The scanner according to an embodiment of the present disclosure may be used in an image forming apparatus, in a display device, or in other like device. For example, when the scanner is used in an image forming apparatus, the scanning angle with respect to the main-scanning direction may be determined on the basis of the vibration frequency of the mirror 15, and the speed of the photosensitive medium, onto the surface of which the light is to be scanned, may be known based on the desired printing speed. The rotational angle A of the rotational body 20 may be calculated by considering the speed of the photosensitive medium, the vibration frequency of the mirror 15, the desired resolution in the sub-scanning direction and the scanning angle with respect to the main scanning direction. A driving voltage to be applied to the comb electrodes may in turn be determined based on the rotational angle A. The vibration of the mirror 15 may be synchronized or coordinated with the rotation of the rotational body 20. That is, the period and the phase of the vibration of the mirror 15 may be synchronized in relation to, for example, the period and the phase of the rotation of the rotational body 20. In some embodiments, the rotational frequency of the rotational body 20 may be the same as the vibration frequency of the mirror 15.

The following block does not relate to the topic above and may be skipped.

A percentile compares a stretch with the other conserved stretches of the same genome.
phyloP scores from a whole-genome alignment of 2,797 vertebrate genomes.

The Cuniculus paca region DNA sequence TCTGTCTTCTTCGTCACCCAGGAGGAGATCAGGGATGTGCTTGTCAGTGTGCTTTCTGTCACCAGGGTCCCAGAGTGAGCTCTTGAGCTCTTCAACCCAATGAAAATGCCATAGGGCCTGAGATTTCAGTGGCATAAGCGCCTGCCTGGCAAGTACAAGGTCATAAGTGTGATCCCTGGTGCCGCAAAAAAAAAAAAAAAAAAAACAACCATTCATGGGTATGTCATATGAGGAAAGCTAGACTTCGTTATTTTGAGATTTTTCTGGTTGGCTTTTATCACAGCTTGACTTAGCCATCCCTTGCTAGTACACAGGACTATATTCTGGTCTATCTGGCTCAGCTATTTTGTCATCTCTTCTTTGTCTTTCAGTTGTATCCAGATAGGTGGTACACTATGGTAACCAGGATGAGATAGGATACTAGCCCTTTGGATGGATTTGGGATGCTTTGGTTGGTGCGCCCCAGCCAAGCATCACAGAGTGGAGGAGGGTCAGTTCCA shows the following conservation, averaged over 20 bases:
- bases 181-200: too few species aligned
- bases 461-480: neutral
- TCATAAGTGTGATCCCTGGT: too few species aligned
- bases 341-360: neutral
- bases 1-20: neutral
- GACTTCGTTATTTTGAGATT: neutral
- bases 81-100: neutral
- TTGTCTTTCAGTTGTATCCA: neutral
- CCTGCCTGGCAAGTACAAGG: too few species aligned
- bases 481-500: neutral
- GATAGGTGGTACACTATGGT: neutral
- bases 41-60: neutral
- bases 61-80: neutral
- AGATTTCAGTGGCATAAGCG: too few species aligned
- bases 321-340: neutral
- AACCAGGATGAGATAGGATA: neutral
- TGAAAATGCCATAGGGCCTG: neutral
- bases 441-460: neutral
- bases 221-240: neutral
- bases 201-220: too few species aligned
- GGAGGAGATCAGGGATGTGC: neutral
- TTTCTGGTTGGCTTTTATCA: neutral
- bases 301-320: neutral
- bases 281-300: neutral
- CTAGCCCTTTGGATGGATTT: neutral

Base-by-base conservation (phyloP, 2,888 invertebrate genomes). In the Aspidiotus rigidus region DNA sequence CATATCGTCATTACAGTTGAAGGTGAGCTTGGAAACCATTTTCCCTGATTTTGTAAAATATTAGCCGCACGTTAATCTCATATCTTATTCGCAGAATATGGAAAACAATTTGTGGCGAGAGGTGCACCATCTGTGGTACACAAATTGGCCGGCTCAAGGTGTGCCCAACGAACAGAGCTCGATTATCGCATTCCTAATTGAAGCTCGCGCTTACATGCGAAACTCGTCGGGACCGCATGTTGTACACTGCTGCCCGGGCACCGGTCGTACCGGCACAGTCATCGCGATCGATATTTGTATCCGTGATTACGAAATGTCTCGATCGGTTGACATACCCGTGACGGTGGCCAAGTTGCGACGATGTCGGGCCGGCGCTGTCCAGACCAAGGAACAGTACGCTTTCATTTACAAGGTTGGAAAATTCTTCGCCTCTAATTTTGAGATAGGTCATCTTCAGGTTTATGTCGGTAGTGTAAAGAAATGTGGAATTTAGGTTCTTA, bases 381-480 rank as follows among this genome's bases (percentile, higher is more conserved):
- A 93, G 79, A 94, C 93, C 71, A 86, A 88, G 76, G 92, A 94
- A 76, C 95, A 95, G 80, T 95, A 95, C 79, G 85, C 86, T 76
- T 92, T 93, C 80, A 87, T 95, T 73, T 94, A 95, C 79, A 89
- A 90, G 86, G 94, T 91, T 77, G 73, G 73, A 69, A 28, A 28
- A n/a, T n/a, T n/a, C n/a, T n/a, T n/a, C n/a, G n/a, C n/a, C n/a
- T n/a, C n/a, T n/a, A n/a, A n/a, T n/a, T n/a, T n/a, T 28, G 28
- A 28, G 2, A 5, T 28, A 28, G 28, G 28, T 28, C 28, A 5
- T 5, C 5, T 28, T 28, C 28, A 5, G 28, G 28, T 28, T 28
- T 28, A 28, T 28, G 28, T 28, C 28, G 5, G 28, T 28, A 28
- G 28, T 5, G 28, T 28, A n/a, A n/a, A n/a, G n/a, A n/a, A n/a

FIG. 7 illustrates a synchronization of the vibration of the mirror 15 with the rotation of the rotational body 20 according to an embodiment. FIG. 7(a) illustrates the changes in the vibration or resonance angle of the mirror 15 with respect to time. As shown, the mirror 15 can vibrate in a sinusoidal pattern. An image section can be associated with a portion of the sinusoidal pattern between a peak and a valley of the sinusoidal pattern. A non-image section can be associated with a portion of the sinusoidal pattern at a peak or at a valley of the sinusoidal pattern. FIG. 7(b) illustrates the changes in the rotation angle of the rotational body 20 with respect to time. As shown, the rotational body 20 may be made to rotate in clockwise and counterclockwise directions in a square wave pattern. For example, the rotational body 20 rotates by an angle “a” before a forward scanning line is scanned, and rotates in the opposite direction, i.e., by an angle “−a” before the scanning of a backward scanning line. As shown in FIG. 7(c), a first driving voltage “d” can be applied to the first comb electrode 25 to rotate the rotational body 20 by the first angle “a” prior to the scanning of a forward scanning line. When the forward scanning is completed, the rotational body 20 can rotate in the opposite direction (i.e., by an angle “−a”) before an image signal for the backward scanning line is input to the next image section. As shown in FIG. 7(d), a second driving voltage “e” can be applied to the second comb electrode 28 to rotate the rotational body 20 by the angle “−a.” According to an embodiment, the rotational body 20 can be driven by the application of voltage, such as, for example, in a square wave pattern described above with respect to FIGS. 7(c) and 7(d), to compensate for the skewing of the scanning line, and thus the skewing can be controlled. That is, according to an embodiment, the skewing of the scanning lines can be adjusted by rotating the rotational body 20 by a certain angle during the non-image section, and allowing the mirror 15 to vibrate during the image sections with the rotational body 20 remaining in such orientation set during the non-image section.